A more recent federal investigation of the facility's treatment of juveniles found similar problems: the feds described "a deep-seated culture of violence" among guards who use beatings and intimidation tactics, not to respond to active or impending violence, but to extrajudicially punish "disorderly or disrespectful behavior.” Brooklyn Defender Services cited these and other findings in condemning the decision to introduce new hardware into the complex.

"Multiple investigations have pointed to management issues and accountability as the primary drivers of violence at Rikers Island, neither of which will be resolved by introducing potentially lethal weapons into the city jails," said director Lisa Schreibersdorf in a statement. "The city should be focused on deescalation and non-violent response rather than new weapons, which will only raise the stakes of these encounters...There has to be a better way."

The move to acquire TASERs did little to appease Correction Officers' Benevolent Association president Elias Husamudeen, who said that the latest announcement is fiddling around the margins while Rikers is short-staffed, forcing some guards to work double and triple shifts, and that the new technology shows the mayor's ballyhooed 14-point violence reduction plan "was a failure."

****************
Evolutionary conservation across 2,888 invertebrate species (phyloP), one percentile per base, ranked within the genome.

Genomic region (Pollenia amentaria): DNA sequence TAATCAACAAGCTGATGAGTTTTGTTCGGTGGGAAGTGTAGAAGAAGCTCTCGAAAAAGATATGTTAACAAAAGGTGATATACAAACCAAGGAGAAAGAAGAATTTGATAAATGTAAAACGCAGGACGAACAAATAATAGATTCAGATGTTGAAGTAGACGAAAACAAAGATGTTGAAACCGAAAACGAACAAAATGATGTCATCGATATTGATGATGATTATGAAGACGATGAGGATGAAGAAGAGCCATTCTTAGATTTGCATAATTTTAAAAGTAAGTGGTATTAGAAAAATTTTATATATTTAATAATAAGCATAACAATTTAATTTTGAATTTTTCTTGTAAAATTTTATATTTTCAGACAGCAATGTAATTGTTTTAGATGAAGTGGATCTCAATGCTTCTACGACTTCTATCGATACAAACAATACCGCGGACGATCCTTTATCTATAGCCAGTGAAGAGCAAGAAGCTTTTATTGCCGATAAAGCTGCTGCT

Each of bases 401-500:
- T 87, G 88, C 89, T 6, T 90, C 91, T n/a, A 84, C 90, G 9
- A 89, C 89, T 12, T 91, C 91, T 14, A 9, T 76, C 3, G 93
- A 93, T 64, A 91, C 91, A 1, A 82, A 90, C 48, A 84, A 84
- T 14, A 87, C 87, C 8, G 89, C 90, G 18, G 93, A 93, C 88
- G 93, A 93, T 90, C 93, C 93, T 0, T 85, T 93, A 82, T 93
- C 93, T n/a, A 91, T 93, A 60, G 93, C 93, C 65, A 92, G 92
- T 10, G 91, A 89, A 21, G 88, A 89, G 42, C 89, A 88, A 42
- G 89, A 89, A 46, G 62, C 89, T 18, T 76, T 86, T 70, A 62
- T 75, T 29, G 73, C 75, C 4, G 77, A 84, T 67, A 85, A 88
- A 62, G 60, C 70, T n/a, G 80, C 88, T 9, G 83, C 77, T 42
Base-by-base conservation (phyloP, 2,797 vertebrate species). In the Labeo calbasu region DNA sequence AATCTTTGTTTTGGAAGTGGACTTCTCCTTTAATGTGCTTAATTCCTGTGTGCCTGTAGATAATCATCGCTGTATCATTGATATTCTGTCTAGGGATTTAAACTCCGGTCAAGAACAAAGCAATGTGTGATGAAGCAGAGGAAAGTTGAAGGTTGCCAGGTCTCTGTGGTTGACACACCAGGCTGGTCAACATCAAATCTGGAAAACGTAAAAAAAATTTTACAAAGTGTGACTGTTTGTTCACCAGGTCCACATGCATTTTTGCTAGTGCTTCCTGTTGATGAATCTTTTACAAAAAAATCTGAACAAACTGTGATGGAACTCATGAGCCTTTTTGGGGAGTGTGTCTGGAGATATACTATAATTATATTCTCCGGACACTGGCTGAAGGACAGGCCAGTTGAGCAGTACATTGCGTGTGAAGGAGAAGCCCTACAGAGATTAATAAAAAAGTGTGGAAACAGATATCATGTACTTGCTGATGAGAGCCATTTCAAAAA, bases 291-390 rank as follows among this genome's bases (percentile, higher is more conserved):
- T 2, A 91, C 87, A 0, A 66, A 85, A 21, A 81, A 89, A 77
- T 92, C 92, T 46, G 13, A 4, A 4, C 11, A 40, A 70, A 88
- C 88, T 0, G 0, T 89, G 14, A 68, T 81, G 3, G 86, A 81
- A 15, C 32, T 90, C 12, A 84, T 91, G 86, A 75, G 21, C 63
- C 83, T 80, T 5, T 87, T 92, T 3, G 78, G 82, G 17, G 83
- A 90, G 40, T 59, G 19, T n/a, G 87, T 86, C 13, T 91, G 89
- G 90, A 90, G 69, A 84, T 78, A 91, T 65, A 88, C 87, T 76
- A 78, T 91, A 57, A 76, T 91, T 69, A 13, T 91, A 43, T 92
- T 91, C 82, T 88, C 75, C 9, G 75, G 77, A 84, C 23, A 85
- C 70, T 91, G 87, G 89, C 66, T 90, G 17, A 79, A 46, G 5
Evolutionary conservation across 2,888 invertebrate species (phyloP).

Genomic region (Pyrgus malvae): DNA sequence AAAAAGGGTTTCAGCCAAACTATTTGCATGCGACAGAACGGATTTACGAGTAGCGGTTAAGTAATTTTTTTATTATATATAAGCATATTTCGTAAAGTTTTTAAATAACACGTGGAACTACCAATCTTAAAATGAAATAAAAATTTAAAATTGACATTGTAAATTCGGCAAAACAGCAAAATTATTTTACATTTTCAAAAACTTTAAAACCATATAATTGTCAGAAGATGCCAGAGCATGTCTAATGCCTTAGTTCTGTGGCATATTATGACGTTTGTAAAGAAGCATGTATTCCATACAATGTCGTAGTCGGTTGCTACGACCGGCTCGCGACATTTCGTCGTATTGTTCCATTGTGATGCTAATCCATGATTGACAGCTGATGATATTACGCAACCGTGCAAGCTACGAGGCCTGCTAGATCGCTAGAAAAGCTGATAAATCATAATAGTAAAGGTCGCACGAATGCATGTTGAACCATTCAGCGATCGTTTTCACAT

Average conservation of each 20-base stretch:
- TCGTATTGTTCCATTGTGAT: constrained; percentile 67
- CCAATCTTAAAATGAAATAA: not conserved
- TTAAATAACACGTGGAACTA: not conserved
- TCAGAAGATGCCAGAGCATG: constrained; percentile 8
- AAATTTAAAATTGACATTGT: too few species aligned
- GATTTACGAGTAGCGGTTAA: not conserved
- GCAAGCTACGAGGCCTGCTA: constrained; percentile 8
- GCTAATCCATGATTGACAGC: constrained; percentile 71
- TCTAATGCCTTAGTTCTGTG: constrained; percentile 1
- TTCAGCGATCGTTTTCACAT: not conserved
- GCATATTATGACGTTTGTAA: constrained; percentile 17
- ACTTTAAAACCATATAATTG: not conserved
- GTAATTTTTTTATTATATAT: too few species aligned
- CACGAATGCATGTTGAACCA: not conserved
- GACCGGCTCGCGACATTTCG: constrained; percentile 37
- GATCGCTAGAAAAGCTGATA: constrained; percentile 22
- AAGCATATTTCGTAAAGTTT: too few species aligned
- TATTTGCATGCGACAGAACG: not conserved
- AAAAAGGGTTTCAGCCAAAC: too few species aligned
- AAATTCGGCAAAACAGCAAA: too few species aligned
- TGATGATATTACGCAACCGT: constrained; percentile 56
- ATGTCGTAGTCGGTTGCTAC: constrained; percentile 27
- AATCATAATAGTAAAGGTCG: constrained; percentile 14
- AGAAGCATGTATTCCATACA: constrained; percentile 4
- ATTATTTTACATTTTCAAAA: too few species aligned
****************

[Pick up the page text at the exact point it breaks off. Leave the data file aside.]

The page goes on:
"Given the amount of direct contact officers have with inmates in New York City jails, deploying TASERs to be carried by a small number of Department of Correction supervisors does little to protect officers or stem the tide of daily violence," he said in a statement. "These announcements are simply a hodgepodge of efforts, and not a real strategy, that will do little to solve the immediate problems on Rikers Island."

De Blasio also announced today that the DOC will install airport-style body scanners at Rikers and other jail facilities, which have faced chronic problems with drug and weapons smuggling by guards. The Mayor's Office points to a 63 percent increase in the number of contraband finds so far this year compared to last as evidence that it is cracking down harder. But wait:

The city is also in the middle of a $1.2 million contract with the war-games-loving prison supply firm U.S. Corrections Special Operations Group. Among other things, the company is training Rikers guards in the use of pump-action rubber pellet shotguns, though DOC won't say whether it's actually planning to buy the guns.